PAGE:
I would not call The Whistlers one of the best entries in the emerging Romanian New Wave canon, though that doesn’t take away from what Corneliu Porumboiu does well. His darkly acerbic humour migrates from his previous works, this film being particularly reminiscent of Police, Adjective in the way he revisits the crime genre and continues to infuse it with trenchant commentary on state corruption. Vlad Ivanov also returns, this time to play the lead role of Cristi, a police investigator neck-deep in the criminal underworld who must maintain his reputable façade while investigating the very felon he has personal ties to. This investigation leads him to, among other places, the island of La Gomera, where his criminal contacts teach him the whistling language of El Silbo (a phoneme-driven way to communicate important intel that, to untrained ears, merely sounds like bird calls). The importance of El Silbo here is, much like the mattress stuffed with millions in cash that everyone chases, a MacGuffin; Porumboiu utilizes it for both comedic and tragic effect, but it is not of vital importance in the way the title suggests it is. It is one of several feints he employs to dupe the viewer into expecting significant developments that, ultimately, do not come.
The Whistlers is, in essence, a big dupe enveloped around a relentless network of micro dupes. Every character either shifts their allegiance or deceives someone else to get ahead, and Porumboiu even takes it a step further by disrupting the temporal framework just enough so that locating oneself in the story takes some time to do. I don’t have the means to watch it through once more to pick up on every way this occurs (especially in the first act), but I’m sure this is something worth discussing when it’s given a North American release. At any rate, Porumboiu goes about shaping this film cleverly, no doubt as his own tribute to the purposely convoluted noirs of the 1940s (think films like The Big Sleep and Out of the Past). If the femme fatale being named Gilda isn’t a dead giveaway, then his homage certainly evidences itself in the very meat-and-potatoes crime story of guns and love affairs and hidden money—a story that would, no doubt, fit right into the classic noir mould if all the contemporary signifiers were removed. Porumboiu also makes more explicit references to the cinematic history he’s drawing from: characters meet at a theatre which is showing John Ford’s The Searchers (the clip used has, to no one’s surprise, a moment of mysterious whistling), while some of the film’s climactic scenes take place at an abandoned movie studio lot, amongst old sets and buildings. I would not read too much into these inclusions, for Porumboiu has not set out to make something especially cerebral here. Like the chummy tone that he employs with his upbeat needle drops, these kinds of winks and nods are there to keep the modern cineaste happy that they’re watching something that is so diverting.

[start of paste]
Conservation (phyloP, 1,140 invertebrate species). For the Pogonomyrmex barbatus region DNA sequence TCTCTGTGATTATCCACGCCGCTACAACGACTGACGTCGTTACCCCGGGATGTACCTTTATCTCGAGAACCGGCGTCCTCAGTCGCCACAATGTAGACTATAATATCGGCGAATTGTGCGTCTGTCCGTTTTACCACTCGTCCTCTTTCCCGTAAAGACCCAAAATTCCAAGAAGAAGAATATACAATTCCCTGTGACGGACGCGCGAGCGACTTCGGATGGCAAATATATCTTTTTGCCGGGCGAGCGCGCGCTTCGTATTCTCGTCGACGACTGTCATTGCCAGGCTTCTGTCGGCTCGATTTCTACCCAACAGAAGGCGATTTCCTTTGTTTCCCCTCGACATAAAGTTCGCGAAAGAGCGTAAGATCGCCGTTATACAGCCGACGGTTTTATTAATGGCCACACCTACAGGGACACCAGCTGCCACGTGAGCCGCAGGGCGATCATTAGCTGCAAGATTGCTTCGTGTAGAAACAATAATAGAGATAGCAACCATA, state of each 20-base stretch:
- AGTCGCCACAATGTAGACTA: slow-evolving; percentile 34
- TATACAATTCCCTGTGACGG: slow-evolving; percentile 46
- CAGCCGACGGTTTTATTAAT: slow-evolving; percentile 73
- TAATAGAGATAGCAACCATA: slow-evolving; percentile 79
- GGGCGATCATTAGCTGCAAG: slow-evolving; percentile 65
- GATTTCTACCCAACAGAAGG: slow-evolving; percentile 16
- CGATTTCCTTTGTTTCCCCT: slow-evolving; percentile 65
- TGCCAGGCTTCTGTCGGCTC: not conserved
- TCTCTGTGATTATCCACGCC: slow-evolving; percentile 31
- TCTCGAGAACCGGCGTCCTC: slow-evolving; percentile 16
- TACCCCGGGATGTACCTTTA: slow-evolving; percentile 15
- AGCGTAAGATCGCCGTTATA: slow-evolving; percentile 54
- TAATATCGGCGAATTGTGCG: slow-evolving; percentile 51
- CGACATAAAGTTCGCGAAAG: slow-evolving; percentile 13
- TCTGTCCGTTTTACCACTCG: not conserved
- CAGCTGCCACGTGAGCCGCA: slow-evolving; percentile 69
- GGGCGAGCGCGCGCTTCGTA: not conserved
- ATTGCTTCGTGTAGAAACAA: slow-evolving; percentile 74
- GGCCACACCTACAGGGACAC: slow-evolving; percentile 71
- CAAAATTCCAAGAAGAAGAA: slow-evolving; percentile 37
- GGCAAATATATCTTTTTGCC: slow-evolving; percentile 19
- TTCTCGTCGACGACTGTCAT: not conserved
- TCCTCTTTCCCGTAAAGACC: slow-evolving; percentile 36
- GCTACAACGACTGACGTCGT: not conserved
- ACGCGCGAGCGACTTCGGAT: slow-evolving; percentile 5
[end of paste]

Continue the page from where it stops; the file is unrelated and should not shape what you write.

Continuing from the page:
This is why I can’t agree with critics who find this uninteresting. If you focus strictly on plot, then maybe it can be a chore. But Porumboiu clearly wants us to engage with this at other angles, and each one offers its own distinct pleasures. And, if I’m being honest, any film that wants to end in Singapore’s Gardens by the Bay will find any easy time getting into my good books.
The Whistlers made its North American debut at TIFF in the Masters programme on September 5, 2019.